guardian.co.uk, Tuesday 9 November 2010 13.59 GMT
On the second stop of his 10-day Asian tour, Obama will meet President Susilo Bambang Yudhoyono, visit the country’s largest mosque and deliver a speech supporting the country’s democratic progress.
But the US president’s visit to the world’s most populous Muslim nation will last for less than 24 hours, and may have to be cut even shorter because of concerns that volcanic ash from Mount Merapi could disrupt his flights.
Speaking at a joint press conference with President Susilo Bambang Yudhoyono, Obama said he thought the US was on “the right path” to a better relationship with the Muslim world, but acknowledged that some “misunderstandings and mistrust” were likely to remain.
“What we’re trying to do is make sure that we are building bridges and expanding our interactions with Muslim countries,” he said.
Obama’s visit to the Istiqlal mosque – the biggest in south-east Asia – is seen as his best chance to improve relations with the Muslim world since an address in Cairo last year.
Obama lived in Jakarta between the ages of six and 10, and his return has been eagerly awaited by many Indonesians. Speaking after his arrival, the president said the country had changed dramatically since he left in 1971
“Obviously, much has been made of the fact that this marks my return to where I lived as a young boy,” he said. “I will tell you, though, that I barely recognised it as I was driving down the streets. The only thing that was there when I first moved to Jakarta was Serena [a shopping mall]; now it’s one of the shorter buildings on the road.”
Obama moved to Jakarta from Hawai in 1967 after his mother, Ann Dunham, married his stepfather, Lolo Soetoro.
At Santo Fransiskus Asisi, the Catholic school Obama attended for three years , the children have compiled a book of letters, reflecting the pride Indonesians feel about him.
“I have many questions to you but the very important question is why aren’t you here in Indonesia? Why aren’t you visiting our school? I want to know your secret to be a president,” Cleo Latumahina, 10, wrote in English.
The headmaster, Yustina Amirah, said his students had hoped to meet the president, but as a trip to their school was not on the schedule, they would have to watch his speech on television. “They want to know if he still remembers Asisi school,” he said.
At the other school he attended, the government school on Besuki Street in Menteng, Obama’s photograph hangs in every classroom and his portrait adorns the assembly area. Next to it hangs a sign that reads: “It is good to be an important person but it is more important to be a good person.”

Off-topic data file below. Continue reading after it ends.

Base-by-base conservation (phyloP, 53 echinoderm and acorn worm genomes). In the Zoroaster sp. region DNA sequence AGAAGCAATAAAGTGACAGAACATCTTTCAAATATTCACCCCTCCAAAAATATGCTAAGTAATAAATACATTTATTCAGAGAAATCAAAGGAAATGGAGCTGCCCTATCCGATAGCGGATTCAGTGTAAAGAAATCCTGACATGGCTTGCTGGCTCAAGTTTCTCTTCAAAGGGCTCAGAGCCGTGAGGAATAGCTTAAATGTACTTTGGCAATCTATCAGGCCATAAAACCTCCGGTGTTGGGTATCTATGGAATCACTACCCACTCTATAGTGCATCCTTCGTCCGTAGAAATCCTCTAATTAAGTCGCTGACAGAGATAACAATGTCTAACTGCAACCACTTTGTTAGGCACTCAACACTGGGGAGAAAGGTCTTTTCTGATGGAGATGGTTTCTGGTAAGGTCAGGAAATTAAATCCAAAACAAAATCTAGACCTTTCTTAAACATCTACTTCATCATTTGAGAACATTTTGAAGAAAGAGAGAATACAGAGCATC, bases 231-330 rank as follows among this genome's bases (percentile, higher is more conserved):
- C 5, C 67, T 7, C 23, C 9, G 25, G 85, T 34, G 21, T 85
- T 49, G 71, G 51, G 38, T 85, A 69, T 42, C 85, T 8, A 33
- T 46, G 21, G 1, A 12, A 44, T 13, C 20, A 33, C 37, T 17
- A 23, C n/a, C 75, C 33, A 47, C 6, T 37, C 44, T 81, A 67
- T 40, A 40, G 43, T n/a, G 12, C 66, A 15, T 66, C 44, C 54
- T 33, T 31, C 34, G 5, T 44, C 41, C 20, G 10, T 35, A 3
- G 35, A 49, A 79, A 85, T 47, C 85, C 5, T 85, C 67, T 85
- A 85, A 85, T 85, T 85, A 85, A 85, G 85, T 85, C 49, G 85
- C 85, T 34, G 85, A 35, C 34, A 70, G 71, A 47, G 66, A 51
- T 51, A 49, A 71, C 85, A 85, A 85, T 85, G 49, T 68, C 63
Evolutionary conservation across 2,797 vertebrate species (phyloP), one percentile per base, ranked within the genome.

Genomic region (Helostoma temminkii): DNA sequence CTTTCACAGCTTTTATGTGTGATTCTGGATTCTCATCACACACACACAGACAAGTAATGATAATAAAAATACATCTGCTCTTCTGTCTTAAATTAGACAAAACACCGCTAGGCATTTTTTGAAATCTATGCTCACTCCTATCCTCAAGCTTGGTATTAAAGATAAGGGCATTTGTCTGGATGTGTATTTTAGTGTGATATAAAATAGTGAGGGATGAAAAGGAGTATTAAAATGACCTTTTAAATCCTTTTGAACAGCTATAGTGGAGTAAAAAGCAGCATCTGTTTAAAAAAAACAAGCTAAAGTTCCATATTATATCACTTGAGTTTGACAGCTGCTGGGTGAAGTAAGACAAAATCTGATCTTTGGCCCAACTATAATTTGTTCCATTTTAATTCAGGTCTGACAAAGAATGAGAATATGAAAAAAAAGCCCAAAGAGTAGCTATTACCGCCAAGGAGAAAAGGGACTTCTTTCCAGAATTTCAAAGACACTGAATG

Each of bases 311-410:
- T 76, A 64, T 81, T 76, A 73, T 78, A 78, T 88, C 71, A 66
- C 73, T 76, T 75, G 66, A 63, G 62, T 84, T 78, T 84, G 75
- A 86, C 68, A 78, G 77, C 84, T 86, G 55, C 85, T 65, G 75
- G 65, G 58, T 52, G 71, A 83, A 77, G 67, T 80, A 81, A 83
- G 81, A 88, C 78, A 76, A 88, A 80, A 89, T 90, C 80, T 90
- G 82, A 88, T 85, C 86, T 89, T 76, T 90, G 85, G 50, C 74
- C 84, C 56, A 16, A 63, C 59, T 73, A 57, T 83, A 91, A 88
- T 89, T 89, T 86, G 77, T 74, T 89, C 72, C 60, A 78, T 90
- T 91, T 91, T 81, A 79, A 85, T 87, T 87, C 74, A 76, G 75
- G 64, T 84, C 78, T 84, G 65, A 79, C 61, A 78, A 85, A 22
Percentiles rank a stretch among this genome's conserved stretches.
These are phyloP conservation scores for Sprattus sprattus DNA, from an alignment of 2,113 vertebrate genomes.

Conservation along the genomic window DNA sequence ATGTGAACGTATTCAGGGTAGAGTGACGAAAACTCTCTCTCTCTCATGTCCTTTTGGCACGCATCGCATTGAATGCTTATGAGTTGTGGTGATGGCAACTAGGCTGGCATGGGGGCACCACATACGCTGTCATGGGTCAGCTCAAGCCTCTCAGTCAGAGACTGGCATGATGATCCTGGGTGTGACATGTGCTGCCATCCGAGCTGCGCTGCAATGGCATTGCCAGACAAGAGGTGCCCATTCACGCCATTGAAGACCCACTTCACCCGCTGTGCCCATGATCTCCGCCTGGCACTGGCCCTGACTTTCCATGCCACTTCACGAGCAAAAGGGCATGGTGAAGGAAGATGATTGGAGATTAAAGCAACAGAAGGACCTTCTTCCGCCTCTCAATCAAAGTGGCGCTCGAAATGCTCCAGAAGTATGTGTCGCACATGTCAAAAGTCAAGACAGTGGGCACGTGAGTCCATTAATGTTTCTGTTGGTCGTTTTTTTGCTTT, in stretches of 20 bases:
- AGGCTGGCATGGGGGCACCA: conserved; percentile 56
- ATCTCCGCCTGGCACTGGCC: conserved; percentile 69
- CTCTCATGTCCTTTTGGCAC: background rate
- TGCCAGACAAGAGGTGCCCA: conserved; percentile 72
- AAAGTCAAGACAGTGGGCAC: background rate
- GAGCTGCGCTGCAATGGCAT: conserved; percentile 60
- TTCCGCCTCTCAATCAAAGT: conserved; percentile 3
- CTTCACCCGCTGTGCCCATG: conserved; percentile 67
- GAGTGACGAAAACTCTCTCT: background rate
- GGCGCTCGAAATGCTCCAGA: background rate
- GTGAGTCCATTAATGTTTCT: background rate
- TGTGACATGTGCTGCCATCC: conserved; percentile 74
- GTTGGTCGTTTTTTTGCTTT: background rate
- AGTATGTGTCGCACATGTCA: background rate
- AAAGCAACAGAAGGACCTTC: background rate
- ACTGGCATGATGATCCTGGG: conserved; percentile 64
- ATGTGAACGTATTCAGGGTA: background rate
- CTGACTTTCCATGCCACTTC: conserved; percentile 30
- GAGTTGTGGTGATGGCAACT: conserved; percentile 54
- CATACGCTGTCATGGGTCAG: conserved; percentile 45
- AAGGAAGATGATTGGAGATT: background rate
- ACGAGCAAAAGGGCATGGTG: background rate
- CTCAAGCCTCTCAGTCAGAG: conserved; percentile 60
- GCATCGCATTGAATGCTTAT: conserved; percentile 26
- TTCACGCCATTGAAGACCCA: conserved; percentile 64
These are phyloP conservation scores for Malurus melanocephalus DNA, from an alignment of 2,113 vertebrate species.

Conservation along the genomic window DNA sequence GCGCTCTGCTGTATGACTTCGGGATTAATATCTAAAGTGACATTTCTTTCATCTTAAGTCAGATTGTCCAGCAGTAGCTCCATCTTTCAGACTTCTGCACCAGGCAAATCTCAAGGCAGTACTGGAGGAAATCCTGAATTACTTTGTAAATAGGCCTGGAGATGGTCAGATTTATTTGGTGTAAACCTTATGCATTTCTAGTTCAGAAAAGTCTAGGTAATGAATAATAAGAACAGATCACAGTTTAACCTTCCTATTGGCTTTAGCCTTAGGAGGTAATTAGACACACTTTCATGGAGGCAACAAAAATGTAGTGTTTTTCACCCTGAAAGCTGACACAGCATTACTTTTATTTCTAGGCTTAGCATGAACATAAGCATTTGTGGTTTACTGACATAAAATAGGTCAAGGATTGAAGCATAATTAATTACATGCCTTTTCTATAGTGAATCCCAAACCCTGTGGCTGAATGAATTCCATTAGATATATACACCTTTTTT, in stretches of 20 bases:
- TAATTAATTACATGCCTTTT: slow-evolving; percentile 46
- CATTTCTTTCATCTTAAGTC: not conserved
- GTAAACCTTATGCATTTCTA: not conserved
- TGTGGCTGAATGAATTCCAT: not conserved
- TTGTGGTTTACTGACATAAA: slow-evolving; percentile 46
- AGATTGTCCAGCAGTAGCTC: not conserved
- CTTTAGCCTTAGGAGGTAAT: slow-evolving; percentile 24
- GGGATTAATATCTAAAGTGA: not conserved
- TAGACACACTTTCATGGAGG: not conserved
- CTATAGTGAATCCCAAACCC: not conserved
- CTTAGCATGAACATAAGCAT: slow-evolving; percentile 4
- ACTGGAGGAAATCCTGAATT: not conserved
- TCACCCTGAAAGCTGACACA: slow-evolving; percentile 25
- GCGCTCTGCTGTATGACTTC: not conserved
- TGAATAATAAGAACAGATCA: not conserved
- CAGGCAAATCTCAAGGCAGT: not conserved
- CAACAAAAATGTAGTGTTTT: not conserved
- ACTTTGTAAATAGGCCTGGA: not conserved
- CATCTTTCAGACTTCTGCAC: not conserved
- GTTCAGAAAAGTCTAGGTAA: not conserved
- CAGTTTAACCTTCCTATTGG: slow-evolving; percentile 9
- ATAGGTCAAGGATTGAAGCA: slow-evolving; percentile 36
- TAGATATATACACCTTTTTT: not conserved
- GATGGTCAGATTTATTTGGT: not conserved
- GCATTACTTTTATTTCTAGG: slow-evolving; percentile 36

The school’s principal, Haji Hasimah, said the story of the boy known then as Barry was an inspiration to every child.
Although Obama ranked among the top of his class during his one year at the school, his teacher, Bapak Effendi, was surprised by her former student’s success. “When Barry’s old classmates told me in 2006 that he wanted to be president I didn’t believe he could,” Effendi said.
Widyanto Hendro, who sat next to Obama at the school, said that except for his appearance, “there wasn’t anything special about him”.
According to Hendro, Obama wanted “to be friends with everyone”.
Obama’s Indonesian friends have since recast memories of him into a statue, which sits outside the Besuki Street school. A young Obama holds a butterfly and at the base is a plaque that reads: “The future belongs to those who believe in the power of their dreams.”
Yet for all the sentimentality of Obama’s return, the tour has been pared down to its diplomatic essentials. Meetings with Indonesian officials will focus on trade.
The US has embraced Indonesia as a moderate Muslim nation and partner in counter-terror efforts after attacks in Bali and elsewhere in the region.
But Islamist hardliners plan to protest against Obama’s visit. “Obama’s visit to the mosque is only lipstick to make something bad, look good,” said Muhammad Ismail Yusanto. His organisation, Hizbut Tahrir, says Obama has “blood on his hands” because of US involvement in Iraq, Afghanistan and Pakistan.
In the runup to the 2008 election, rightwingers in the US spread rumours that Obama attended a radical madrasa in Indonesia, and one in five Americans still believe he is secretly a Muslim.
Conspiracy theorists may find confirmation of their beliefs in the yellowing pages of the registration book of the Asisi school, which records the young Obama’s religion as Muslim.
The headmaster said children were assumed to follow their father’s religion, and Obama’s stepfather was Muslim.
Obama knew little of the religion, said his friend Hendro, who showed him the ropes at the largely Muslim Besuki Street school. “He didn’t know how to pray,” said Hendro. His mother stopped the practice when she heard about it.